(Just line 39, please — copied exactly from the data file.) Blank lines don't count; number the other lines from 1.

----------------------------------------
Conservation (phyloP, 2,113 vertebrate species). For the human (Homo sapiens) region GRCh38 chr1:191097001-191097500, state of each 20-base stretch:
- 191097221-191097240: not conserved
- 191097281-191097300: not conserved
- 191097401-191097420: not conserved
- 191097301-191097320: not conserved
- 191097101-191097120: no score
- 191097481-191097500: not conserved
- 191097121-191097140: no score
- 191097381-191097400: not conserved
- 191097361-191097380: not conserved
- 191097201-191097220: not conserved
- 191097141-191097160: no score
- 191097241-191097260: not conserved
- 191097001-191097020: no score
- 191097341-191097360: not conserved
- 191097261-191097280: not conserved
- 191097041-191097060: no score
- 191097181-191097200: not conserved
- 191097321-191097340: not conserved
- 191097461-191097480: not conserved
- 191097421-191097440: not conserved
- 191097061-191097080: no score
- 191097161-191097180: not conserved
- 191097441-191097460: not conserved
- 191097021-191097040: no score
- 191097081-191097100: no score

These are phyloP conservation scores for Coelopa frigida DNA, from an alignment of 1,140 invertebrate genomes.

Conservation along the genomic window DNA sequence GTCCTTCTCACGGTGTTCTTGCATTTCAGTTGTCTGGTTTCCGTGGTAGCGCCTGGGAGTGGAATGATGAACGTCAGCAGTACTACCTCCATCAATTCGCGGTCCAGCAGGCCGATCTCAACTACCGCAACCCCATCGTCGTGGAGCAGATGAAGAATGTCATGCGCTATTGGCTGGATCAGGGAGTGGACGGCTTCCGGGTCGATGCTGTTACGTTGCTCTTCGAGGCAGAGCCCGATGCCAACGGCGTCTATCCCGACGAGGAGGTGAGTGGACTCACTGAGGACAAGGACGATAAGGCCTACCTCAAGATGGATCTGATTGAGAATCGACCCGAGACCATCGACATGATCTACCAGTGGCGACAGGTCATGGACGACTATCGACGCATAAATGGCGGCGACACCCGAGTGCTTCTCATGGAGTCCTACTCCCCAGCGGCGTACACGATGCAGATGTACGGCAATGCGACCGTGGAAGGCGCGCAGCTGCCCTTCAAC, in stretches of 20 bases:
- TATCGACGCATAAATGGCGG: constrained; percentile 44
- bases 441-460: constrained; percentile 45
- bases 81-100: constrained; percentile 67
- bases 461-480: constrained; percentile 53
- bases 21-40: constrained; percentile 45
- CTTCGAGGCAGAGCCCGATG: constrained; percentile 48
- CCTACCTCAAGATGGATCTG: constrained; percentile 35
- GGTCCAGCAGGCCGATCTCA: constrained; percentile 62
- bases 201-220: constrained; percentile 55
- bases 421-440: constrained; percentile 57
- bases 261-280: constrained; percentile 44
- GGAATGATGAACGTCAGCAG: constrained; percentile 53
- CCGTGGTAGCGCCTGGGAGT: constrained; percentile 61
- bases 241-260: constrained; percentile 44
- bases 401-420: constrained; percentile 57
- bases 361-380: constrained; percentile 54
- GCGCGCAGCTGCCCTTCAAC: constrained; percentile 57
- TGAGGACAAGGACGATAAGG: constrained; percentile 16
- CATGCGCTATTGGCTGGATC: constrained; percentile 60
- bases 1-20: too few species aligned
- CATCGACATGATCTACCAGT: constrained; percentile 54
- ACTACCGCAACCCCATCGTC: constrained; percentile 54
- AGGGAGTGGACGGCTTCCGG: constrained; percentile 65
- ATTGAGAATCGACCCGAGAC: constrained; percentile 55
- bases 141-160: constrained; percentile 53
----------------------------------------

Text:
- bases 261-280: constrained; percentile 44